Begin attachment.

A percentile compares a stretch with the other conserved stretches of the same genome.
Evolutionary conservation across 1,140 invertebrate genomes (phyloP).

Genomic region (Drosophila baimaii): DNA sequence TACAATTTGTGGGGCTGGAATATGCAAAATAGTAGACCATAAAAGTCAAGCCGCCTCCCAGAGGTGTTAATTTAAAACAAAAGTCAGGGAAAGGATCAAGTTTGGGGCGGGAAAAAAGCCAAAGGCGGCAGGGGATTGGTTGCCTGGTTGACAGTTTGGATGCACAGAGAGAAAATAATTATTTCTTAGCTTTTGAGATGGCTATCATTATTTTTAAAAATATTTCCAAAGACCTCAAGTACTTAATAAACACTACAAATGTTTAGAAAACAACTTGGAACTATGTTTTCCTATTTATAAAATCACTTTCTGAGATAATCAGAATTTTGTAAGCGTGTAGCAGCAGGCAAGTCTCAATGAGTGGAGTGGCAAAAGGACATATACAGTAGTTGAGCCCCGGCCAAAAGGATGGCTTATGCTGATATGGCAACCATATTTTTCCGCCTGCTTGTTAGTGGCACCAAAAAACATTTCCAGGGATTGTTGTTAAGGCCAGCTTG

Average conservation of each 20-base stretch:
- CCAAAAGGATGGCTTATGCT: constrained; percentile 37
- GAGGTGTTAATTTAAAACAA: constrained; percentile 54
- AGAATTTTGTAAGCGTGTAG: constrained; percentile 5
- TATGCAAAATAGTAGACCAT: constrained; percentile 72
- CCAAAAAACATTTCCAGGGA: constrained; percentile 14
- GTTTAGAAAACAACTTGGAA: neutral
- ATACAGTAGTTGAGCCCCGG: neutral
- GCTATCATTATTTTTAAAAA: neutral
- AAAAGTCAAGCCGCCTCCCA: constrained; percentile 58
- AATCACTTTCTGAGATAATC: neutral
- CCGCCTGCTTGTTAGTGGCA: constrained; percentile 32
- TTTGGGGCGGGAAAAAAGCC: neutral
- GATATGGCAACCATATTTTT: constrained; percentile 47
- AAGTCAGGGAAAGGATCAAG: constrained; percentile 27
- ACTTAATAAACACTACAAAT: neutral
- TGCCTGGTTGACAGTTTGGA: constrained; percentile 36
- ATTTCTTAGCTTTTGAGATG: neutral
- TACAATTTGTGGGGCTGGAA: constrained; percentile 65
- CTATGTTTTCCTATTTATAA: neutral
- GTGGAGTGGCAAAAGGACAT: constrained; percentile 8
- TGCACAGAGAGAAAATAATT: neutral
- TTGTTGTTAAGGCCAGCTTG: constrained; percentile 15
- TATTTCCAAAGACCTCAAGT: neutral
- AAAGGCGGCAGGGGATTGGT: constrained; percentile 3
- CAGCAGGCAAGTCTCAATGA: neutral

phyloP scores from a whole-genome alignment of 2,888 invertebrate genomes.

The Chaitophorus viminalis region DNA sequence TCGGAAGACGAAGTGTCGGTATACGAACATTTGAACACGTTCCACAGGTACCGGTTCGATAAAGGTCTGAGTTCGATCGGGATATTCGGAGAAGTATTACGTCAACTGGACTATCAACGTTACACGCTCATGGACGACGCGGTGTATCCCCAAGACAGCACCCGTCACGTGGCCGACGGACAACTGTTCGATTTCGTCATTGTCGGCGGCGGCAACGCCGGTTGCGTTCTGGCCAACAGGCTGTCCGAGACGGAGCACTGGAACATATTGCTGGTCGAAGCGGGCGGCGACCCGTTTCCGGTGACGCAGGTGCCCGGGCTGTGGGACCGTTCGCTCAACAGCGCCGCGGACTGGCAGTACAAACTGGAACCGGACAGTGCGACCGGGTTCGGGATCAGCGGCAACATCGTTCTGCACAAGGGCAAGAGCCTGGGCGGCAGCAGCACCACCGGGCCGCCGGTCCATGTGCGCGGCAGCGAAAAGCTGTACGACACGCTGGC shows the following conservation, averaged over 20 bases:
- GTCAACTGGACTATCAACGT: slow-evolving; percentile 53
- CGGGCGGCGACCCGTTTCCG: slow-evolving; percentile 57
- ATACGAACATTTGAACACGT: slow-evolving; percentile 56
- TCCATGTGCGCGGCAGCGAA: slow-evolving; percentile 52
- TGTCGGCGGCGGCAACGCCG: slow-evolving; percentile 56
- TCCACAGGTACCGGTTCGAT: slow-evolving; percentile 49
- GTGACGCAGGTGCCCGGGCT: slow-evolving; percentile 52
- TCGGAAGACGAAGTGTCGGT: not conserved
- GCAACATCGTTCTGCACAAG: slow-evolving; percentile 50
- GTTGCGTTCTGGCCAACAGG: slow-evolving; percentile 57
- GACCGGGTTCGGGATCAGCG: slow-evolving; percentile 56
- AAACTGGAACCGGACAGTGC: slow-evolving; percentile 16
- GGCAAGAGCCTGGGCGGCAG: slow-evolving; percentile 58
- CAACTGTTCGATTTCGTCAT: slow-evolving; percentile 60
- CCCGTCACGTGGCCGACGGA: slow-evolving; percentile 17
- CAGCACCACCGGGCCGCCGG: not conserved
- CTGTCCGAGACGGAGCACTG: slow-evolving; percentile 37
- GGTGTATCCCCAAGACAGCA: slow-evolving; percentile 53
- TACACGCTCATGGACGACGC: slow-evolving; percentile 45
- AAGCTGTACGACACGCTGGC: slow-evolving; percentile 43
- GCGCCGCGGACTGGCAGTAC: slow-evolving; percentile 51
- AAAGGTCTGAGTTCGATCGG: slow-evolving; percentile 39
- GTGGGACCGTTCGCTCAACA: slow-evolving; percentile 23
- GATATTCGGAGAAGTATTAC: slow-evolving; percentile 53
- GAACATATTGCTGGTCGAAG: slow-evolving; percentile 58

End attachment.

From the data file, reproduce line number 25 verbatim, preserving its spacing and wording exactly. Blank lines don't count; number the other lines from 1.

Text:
- TGCACAGAGAGAAAATAATT: neutral